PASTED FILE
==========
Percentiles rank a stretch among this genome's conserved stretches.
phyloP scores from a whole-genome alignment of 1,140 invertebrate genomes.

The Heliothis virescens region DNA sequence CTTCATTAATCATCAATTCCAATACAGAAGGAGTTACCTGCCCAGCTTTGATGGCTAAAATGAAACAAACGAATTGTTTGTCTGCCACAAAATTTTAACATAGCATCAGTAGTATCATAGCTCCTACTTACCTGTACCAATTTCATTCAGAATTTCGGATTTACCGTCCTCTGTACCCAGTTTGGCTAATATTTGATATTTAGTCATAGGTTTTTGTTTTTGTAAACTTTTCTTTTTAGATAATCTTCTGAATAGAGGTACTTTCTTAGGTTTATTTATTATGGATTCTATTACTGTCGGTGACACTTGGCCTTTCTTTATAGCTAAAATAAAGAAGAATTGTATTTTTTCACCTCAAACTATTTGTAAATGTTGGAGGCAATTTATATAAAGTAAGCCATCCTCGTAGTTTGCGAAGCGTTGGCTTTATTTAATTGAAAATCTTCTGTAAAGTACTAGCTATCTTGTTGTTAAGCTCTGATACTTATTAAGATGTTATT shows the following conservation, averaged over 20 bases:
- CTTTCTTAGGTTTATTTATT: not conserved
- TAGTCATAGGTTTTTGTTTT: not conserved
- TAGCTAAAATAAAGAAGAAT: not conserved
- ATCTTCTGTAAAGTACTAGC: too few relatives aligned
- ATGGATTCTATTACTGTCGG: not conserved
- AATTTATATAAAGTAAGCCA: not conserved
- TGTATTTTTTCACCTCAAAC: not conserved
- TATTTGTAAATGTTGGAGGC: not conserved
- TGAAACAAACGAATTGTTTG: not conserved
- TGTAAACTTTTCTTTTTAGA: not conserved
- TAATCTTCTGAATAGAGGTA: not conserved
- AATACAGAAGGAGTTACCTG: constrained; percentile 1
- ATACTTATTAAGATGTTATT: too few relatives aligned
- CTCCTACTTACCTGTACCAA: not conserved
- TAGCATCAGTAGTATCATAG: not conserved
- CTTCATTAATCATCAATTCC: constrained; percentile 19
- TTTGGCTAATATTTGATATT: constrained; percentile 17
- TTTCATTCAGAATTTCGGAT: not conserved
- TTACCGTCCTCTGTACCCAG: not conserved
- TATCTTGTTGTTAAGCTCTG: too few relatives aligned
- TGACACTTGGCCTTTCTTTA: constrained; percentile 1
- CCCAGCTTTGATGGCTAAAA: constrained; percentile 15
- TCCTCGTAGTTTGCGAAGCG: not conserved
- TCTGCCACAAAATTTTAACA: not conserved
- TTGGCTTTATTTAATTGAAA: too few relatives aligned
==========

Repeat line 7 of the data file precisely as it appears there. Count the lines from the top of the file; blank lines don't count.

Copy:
- ATCTTCTGTAAAGTACTAGC: too few relatives aligned